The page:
By: Maria Casey
By Kira Cook
Roughly 1/3 of all food produced for human consumption is wasted or lost. That's 1.3B TONS! Yet, world hunger is on the rise. What can you do about? A lot actually. The access we have today to composting and plastic alternatives can make this easy for all of us. More sustainable practices in what sustains us (food!) can change the world. Taking these 5 easy steps below is a great place to start.
One easy way to cut down on consumption of gratuitous plastic, styrofoam, and paper waste is by disrupting the to-go container economy. Just say no (and go) with the help of to-go containers that are always clean and ready in your car for when you go out to eat. BYOTGC: Bring Your Own To Go Container! A cumbersome acronym, to be sure, but it gets the job done. We love the sleekness of Onyx stainless steel food containers:
Depending on where you live, you can also sign up for a service that gives you reusable take out containers like Deliver Zero. Shop from the restaurants on their site, get your food, give it back to the delivery person in your next order. Simple!
It’s kind of wild, when you stop to think about it. Millions of grocery stores around the world have just been arbitrarily offering single-use plastic bags to wrap our produce in, and for what? So the produce doesn’t touch other items in the cart? Obviously, in some situations, you need to gather items together, and prolong its shelf life in a bag, which is where reusable produce and bulk bin bags come into play. Made of 100% cotton and in the case of EcoBags, made in accordance with fair wage and fair labor standards for environmental and social responsibility. Grab these sustainable bags from Eco Bags:
A major step on the way to a zero-waste (or at least less-waste) lifestyle is a compost bin. Did you know it can take an orange peel up to 6 months to decompose? And a banana peel can take up to 2 years, depending on the circumstances! Instead of tossing out those broccoli stalks you never got around to preparing and that rotten fruit you never got around to eating, compost it. There are many fashionable, minimalist, and sleek options for compost bins nowadays, and many come with an air filtration system to cut down on odor, so there’s really no excuse. There’s this sleek one, which would go with most kitchen décor:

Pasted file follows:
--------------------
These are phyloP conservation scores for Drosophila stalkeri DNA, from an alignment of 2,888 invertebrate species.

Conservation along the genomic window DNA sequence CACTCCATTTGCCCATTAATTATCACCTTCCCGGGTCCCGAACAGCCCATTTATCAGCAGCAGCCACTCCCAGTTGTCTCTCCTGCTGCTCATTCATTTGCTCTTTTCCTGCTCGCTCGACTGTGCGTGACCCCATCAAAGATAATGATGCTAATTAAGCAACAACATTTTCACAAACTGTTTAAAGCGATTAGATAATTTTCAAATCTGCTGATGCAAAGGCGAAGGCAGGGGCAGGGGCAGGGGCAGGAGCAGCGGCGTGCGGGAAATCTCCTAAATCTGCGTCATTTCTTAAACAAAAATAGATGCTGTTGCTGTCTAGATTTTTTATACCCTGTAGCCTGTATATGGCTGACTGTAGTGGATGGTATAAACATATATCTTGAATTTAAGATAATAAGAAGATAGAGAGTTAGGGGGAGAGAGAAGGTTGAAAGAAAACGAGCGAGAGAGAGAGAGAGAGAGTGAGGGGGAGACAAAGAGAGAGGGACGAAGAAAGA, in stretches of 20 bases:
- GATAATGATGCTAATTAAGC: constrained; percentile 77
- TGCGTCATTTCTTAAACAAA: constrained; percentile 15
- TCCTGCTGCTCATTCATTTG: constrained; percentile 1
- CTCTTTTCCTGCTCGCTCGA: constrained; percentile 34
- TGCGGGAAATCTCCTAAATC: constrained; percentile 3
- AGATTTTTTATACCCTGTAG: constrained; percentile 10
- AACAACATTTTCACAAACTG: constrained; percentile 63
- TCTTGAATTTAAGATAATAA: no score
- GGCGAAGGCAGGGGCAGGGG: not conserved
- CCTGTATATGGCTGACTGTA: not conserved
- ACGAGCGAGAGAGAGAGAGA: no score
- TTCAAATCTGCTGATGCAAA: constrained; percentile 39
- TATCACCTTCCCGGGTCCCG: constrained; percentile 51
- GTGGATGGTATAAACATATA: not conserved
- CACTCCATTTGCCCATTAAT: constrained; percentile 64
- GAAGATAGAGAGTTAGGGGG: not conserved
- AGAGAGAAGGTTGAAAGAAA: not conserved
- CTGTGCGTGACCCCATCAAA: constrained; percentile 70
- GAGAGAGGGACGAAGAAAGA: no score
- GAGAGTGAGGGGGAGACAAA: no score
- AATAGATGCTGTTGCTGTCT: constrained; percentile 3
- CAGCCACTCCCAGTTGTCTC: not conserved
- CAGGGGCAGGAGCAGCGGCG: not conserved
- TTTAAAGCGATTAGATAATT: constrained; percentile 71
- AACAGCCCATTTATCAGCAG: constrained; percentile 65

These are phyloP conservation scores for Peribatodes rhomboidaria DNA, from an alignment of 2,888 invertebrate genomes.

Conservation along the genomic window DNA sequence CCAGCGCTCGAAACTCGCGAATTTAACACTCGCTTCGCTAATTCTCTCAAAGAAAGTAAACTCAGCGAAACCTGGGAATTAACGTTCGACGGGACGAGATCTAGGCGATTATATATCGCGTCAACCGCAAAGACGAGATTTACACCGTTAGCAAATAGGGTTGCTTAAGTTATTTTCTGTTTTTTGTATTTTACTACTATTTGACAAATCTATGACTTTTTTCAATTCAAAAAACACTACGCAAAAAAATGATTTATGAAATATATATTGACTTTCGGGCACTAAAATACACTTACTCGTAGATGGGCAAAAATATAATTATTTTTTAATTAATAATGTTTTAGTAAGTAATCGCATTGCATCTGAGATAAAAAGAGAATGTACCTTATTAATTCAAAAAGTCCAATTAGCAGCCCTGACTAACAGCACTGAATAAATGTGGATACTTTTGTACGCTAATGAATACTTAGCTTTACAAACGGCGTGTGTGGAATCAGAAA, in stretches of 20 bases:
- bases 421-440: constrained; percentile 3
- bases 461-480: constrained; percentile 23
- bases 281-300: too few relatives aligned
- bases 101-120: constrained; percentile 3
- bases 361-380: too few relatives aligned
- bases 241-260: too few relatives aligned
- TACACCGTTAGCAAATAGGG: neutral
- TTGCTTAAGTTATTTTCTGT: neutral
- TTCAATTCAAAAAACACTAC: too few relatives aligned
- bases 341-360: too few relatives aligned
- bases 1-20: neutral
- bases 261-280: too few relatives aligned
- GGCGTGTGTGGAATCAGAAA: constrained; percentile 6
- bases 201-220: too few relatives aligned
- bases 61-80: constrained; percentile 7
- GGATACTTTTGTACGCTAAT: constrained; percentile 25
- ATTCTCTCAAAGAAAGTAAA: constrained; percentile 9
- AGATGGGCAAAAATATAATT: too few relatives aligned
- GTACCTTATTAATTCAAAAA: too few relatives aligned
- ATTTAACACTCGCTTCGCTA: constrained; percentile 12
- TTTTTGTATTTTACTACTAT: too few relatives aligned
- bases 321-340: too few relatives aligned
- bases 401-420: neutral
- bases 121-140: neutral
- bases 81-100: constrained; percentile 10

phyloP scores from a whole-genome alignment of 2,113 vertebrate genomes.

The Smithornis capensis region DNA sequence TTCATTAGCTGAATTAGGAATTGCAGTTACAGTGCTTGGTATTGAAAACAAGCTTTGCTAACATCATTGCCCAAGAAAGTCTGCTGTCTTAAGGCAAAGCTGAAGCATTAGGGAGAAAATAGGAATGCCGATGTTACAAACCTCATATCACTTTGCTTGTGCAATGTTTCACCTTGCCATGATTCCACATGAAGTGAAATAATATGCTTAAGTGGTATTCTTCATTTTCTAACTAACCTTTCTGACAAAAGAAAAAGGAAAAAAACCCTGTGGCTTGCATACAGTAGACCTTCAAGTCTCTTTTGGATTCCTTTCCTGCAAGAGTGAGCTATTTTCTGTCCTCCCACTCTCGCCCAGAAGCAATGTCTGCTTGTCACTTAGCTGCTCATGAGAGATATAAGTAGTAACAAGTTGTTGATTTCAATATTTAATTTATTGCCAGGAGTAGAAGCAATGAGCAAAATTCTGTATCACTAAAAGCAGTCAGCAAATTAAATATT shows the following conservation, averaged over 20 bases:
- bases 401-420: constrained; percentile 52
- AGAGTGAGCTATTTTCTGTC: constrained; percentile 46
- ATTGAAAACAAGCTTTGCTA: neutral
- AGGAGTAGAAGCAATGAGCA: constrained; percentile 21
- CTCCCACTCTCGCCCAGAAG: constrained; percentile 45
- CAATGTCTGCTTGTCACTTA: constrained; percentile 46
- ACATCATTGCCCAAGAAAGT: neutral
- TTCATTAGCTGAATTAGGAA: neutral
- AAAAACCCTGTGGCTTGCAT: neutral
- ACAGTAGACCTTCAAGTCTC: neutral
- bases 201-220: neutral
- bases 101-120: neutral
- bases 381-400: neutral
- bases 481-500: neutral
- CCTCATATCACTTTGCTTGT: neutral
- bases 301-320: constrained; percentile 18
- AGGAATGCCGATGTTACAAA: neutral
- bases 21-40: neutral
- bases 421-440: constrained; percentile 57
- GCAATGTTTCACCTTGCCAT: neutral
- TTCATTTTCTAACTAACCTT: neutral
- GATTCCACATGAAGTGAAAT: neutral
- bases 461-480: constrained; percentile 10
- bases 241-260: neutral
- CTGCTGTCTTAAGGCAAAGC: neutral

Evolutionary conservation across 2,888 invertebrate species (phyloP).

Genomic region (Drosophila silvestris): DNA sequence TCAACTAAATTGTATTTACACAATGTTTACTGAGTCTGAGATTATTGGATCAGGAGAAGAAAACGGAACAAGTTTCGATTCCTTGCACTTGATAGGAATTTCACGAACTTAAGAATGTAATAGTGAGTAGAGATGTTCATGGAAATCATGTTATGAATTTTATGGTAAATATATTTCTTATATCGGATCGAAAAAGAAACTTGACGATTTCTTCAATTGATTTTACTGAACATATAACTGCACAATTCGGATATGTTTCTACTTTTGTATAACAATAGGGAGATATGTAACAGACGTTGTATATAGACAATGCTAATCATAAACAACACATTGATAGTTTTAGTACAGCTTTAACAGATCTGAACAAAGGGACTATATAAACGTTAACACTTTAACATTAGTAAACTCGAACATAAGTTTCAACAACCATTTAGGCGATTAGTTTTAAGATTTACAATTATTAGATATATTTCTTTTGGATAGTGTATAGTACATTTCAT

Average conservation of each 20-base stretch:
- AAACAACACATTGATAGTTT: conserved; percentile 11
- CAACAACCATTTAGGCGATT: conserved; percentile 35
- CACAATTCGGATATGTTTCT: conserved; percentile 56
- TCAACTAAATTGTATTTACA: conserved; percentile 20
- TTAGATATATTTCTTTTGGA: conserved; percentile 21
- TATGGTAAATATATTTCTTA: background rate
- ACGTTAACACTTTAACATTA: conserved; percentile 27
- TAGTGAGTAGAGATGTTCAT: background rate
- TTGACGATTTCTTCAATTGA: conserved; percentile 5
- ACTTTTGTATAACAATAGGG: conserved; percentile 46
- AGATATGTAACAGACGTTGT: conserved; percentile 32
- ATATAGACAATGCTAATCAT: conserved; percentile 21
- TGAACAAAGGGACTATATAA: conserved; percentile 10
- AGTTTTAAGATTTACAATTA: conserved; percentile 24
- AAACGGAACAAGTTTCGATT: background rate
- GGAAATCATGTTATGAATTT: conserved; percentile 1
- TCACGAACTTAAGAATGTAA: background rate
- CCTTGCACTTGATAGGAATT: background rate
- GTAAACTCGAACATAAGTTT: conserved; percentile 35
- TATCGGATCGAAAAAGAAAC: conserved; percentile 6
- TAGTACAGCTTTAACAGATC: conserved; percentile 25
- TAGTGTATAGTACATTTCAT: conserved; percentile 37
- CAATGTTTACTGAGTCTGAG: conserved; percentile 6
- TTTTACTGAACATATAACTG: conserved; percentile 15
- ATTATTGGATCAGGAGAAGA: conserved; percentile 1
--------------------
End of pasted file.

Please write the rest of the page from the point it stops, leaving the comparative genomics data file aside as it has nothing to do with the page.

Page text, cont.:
If you want to step it up a notch, harken back to everyone’s favorite Dumb & Dumber scene and brag about your worm farm with this Living Composter from Uncommon Goods. Vermiculture is similar to composting but uses earthworms to help accelerate the process and create a nutrient-rich fertilizer called worm castings. Worm castings are rich in the microbes and bacillus that help to make healthy soil - perhaps the most important component in an organic garden. Unlike most other worm composters, this one not only looks beautiful but promises an odorless experience to boot.
Or this Hot Frog Living Composter:
If worms aren't your thing, you can still have a super effective composting system with the traditional tumbler. This steel one from Jora is our favorite:
Did you know that you basically don’t ever need to buy paper towels again? Did homesteaders of yore have endless rolls of disposable towels on hand for cleaning up their mouths and messes? Nay, nay, nay. They used cloth towels, which leads to zero waste other than a few more small napkins in the weekly laundry. Next time you go to grab a square off of that paper towel roll, think twice and grab an absorbent linen or organic cotton towels made ethically right here in the U.S.
Long gone are the days of arbitrarily Saran wrapping everything in sight. “Cling” wrap is not recyclable, so it will be just clinging to a distant landfill for decades. Rather than contributing to that sorry sight, try Beeswax wrap instead. Natural, reusable, and toxin-free, Beeswax wrap are made of biodegradable materials such as unbleached cotton, natural beeswax, Jojoba oil, coconut oil, and tree resin. Such a simple, cost-effective, and sustainable way to prolong the life of food that you’ve made and want to enjoy again. That’s a double win for double anti-waste.